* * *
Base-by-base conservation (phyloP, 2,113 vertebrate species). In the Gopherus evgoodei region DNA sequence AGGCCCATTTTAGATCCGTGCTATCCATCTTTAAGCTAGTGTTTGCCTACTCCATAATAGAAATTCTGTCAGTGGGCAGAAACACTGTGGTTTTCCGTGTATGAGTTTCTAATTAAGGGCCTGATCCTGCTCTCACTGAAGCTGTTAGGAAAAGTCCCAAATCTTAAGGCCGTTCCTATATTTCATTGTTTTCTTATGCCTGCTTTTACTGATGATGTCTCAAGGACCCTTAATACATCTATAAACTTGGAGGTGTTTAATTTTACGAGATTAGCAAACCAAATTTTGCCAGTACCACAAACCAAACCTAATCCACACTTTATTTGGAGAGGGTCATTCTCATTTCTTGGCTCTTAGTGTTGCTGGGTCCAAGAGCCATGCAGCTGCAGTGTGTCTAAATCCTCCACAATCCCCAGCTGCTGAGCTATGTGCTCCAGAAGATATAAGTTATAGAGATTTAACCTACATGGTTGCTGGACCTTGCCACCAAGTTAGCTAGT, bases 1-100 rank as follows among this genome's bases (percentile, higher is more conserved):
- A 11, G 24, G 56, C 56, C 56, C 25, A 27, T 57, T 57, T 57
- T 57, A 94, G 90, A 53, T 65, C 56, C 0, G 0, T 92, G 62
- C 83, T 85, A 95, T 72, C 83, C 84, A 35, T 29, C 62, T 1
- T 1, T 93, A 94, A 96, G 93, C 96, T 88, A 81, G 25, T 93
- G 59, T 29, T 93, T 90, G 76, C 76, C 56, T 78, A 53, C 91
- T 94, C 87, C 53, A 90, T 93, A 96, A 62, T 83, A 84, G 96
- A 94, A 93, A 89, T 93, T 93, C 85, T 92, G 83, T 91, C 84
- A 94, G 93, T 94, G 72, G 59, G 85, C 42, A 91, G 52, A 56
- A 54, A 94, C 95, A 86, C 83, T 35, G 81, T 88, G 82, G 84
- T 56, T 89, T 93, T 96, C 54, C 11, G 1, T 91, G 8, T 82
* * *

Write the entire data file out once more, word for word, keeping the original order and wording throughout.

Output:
Base-by-base conservation (phyloP, 2,113 vertebrate species). In the Gopherus evgoodei region DNA sequence AGGCCCATTTTAGATCCGTGCTATCCATCTTTAAGCTAGTGTTTGCCTACTCCATAATAGAAATTCTGTCAGTGGGCAGAAACACTGTGGTTTTCCGTGTATGAGTTTCTAATTAAGGGCCTGATCCTGCTCTCACTGAAGCTGTTAGGAAAAGTCCCAAATCTTAAGGCCGTTCCTATATTTCATTGTTTTCTTATGCCTGCTTTTACTGATGATGTCTCAAGGACCCTTAATACATCTATAAACTTGGAGGTGTTTAATTTTACGAGATTAGCAAACCAAATTTTGCCAGTACCACAAACCAAACCTAATCCACACTTTATTTGGAGAGGGTCATTCTCATTTCTTGGCTCTTAGTGTTGCTGGGTCCAAGAGCCATGCAGCTGCAGTGTGTCTAAATCCTCCACAATCCCCAGCTGCTGAGCTATGTGCTCCAGAAGATATAAGTTATAGAGATTTAACCTACATGGTTGCTGGACCTTGCCACCAAGTTAGCTAGT, bases 1-100 rank as follows among this genome's bases (percentile, higher is more conserved):
- A 11, G 24, G 56, C 56, C 56, C 25, A 27, T 57, T 57, T 57
- T 57, A 94, G 90, A 53, T 65, C 56, C 0, G 0, T 92, G 62
- C 83, T 85, A 95, T 72, C 83, C 84, A 35, T 29, C 62, T 1
- T 1, T 93, A 94, A 96, G 93, C 96, T 88, A 81, G 25, T 93
- G 59, T 29, T 93, T 90, G 76, C 76, C 56, T 78, A 53, C 91
- T 94, C 87, C 53, A 90, T 93, A 96, A 62, T 83, A 84, G 96
- A 94, A 93, A 89, T 93, T 93, C 85, T 92, G 83, T 91, C 84
- A 94, G 93, T 94, G 72, G 59, G 85, C 42, A 91, G 52, A 56
- A 54, A 94, C 95, A 86, C 83, T 35, G 81, T 88, G 82, G 84
- T 56, T 89, T 93, T 96, C 54, C 11, G 1, T 91, G 8, T 82